Frustration with Ext JS 4.1

Yesterday I took my second swing at learning Ext JS 4.1 and spent 5 hours on their MVC tutorial. First, I’d like to point out that while their naming conventions and directory structure conventions are highly organized, look at the files you create during the tutorial.

You have the following files open in your editor:

  1. Users.js – app/controller
  2. User.js – app/model
  3. Users.js – app/store

That doesn’t lead to any confusion. Nope, nope, not at all…

Ext JS4 Uses Sophisticated JavaScript

Ext JS 4 is a complete re-think and re-design from Ext JS 3. (I don’t have experience with v3; the Sencha website points this out and has several transition guides.) The application is cleanly separated into the Model-View-Controller pattern. The code makes excellent use of JavaScript classes and studiously avoid polluting the global namespace, and the whole thing is organized around non-blocking, asynchronous actions for performance. All of these are good things. This has been thought through by people who have lived with less well-designed tool kits and worked with code that allowed the weaknesses of the JavaScript language design to overcome its strengths.

When I made my first try at Ext JS a few weeks ago, I didn’t know enough JavaScript to really understand what is going on. I’m an experienced programmer with lots of languages under my belt but the JavaScript “class is an instance” and prototyping were new to me. Since then I’ve read and worked extensively with JavaScript.

A Second Attempt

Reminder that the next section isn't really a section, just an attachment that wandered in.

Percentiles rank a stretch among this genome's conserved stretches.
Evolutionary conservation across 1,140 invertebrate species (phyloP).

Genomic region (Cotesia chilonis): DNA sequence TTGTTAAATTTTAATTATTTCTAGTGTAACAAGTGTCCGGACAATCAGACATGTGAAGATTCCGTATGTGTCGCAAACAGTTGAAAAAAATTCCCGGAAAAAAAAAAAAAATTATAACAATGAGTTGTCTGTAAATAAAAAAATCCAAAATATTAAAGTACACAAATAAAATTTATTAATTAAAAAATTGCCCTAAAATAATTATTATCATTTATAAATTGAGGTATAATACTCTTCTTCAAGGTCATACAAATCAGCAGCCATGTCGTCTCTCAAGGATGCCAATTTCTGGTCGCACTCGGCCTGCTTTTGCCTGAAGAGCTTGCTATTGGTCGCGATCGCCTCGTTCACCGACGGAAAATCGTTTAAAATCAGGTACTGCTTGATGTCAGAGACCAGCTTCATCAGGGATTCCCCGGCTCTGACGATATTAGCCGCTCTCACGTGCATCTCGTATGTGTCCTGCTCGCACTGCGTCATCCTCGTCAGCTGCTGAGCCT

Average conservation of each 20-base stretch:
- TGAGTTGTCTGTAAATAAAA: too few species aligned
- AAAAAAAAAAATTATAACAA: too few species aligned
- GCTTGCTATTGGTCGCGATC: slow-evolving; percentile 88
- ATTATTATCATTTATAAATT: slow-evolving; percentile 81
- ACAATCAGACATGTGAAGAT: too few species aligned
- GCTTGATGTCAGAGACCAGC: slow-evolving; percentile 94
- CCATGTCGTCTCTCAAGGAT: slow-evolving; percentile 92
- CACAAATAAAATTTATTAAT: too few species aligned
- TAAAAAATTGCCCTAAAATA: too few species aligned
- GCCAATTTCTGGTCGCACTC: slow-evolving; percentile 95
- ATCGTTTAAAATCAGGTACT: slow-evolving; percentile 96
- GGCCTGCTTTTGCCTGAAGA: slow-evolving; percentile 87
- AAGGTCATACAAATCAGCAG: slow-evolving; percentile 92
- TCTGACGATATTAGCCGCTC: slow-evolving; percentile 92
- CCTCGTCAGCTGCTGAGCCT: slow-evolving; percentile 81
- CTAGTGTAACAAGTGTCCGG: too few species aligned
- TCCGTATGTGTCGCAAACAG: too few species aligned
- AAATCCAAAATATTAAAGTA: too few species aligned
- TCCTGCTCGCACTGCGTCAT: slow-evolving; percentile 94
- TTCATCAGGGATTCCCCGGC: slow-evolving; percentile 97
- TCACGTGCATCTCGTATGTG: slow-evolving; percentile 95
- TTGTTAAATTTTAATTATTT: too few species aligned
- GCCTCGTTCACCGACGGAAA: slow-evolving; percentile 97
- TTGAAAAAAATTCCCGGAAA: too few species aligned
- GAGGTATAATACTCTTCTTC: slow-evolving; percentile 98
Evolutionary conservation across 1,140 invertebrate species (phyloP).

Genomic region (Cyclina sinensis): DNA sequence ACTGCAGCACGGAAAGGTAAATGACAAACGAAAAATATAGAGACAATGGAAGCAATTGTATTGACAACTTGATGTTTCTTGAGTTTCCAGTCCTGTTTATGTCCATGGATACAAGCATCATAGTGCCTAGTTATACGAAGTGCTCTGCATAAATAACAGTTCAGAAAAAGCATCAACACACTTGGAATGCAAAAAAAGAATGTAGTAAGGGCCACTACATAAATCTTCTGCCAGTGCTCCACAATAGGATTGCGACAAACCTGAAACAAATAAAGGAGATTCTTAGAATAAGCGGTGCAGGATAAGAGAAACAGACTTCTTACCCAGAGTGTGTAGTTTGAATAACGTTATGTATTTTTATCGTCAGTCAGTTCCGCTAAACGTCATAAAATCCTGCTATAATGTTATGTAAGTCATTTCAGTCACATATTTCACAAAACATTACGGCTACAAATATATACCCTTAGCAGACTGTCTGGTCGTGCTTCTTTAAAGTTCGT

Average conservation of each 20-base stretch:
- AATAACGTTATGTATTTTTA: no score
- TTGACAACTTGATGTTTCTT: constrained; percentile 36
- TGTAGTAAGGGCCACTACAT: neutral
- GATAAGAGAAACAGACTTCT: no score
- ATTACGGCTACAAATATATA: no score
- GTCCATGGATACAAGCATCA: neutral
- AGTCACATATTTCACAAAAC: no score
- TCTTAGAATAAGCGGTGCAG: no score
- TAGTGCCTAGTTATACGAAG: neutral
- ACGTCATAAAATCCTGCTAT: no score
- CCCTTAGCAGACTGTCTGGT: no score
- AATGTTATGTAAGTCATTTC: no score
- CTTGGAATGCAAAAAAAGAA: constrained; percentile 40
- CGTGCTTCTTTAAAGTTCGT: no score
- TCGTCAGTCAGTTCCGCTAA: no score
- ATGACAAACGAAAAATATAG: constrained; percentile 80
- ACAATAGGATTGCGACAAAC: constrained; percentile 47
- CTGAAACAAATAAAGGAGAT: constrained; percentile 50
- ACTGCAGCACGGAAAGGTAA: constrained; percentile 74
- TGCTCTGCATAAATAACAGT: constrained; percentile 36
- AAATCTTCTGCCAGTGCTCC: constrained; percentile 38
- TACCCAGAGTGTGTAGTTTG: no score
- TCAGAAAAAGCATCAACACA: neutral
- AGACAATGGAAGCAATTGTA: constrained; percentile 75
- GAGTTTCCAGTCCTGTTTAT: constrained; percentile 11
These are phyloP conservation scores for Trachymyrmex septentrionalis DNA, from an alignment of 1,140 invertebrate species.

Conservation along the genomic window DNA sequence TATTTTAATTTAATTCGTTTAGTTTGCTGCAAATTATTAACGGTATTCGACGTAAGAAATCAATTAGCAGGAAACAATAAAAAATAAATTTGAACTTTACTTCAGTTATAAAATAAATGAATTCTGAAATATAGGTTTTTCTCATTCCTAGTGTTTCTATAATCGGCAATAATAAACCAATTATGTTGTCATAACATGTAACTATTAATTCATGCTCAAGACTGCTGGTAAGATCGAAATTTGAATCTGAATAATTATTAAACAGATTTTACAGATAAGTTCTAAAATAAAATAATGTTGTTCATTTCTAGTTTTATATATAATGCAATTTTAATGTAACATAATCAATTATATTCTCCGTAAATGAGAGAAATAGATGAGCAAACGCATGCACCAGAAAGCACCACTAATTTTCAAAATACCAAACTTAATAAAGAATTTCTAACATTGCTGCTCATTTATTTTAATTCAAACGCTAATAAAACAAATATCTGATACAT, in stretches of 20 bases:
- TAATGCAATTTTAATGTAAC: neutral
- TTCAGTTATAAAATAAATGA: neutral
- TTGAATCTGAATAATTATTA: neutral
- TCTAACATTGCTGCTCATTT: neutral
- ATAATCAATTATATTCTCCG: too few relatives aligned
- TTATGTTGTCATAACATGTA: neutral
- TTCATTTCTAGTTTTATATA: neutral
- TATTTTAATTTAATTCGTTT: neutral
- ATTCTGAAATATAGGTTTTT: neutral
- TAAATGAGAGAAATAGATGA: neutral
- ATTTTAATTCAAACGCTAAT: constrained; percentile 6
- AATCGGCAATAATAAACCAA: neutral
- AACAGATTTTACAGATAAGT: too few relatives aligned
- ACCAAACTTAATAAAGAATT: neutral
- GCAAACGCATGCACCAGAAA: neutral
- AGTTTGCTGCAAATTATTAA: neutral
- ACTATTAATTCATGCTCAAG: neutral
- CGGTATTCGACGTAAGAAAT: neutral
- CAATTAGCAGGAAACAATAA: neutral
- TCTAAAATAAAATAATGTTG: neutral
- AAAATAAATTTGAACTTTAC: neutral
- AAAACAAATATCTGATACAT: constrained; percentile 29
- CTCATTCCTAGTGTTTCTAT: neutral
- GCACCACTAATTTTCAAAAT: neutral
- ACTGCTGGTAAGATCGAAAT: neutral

This time my challenge was the asynchronous, auto loading, auto-everything nature of the toolkit. “When [it] is good it is very good, but when [it] is bad it is horrid.” (With apologies to Longfellow.) The difficulty with all this asynchronous, auto-everything is that when there is a problem there with how you’ve hooked up the MVC components, you generally don’t get an error. Rather, things just don’t work and without a clue as to why. This is not a small toolkit: the “very simple” tutorial loads 162 JavaScript files from the library. There’s no stepping through that. Also, there is very little imperative code during creation of the MVC; almost everything is deductive. You cannot find a line in the code you wrote on which to put a break point.

A Site To Investigate

Last night I was sufficiently frustrated that I had decided to give up on Ext JS and work with other frameworks and libraries. And I inadvertently found a website of great interest while searching for which frameworks/libraries have To-Do functionality, because that is something that I need immediately.

The site, with the header TodoMVC says it best:

Developers these days are spoiled with choice when it comes to selecting an MV* framework for structuring and organizing JavaScript web apps. Backbone, Spine, Ember, JavaScriptMVC… the list of new and stable solutions goes on and on, but just how do you decide on which to use in a sea of so many options?

To help solve this problem, we created TodoMVC – a project which offers the same Todo application implemented using MV* concepts in most of the popular JavaScript MV* frameworks of today.

The Glory and Pain of Ext JS4

I’ll certainly be working through the various implementations on TodoMVC. After a night’s sleep (and seeing some additional documentation and examples, I’ve reconsidered about Ext JS. I’m willing to give it another go, albeit with trepidation.

Ext JS reminds me of a C++ 3D visualization library that I used on my thesis, VTK. The library was flat-out brilliant, with enormous functionality that handled much of the graphics heavy lifting. The problem was that it was (still is?) a pipelined architecture, as a Producer-Consumer chain. The difficulty came about when something didn’t work: a wrong setup or erroneous input usually just produced no output or else the app crashed. There were few errors. And because components were run in distinct threads before the time that debuggers really supported threads – good luck! The insides were large and complex and therefore essentially opaque. I fear the same may be true of Ext JS. I would rather use a less capable architecture than one which is opaque to me.

1 comment on “Frustration with Ext JS 4.1”

  1. Pingback: Stabilizing the Mix | BranchPoint, Inc.

Leave A Reply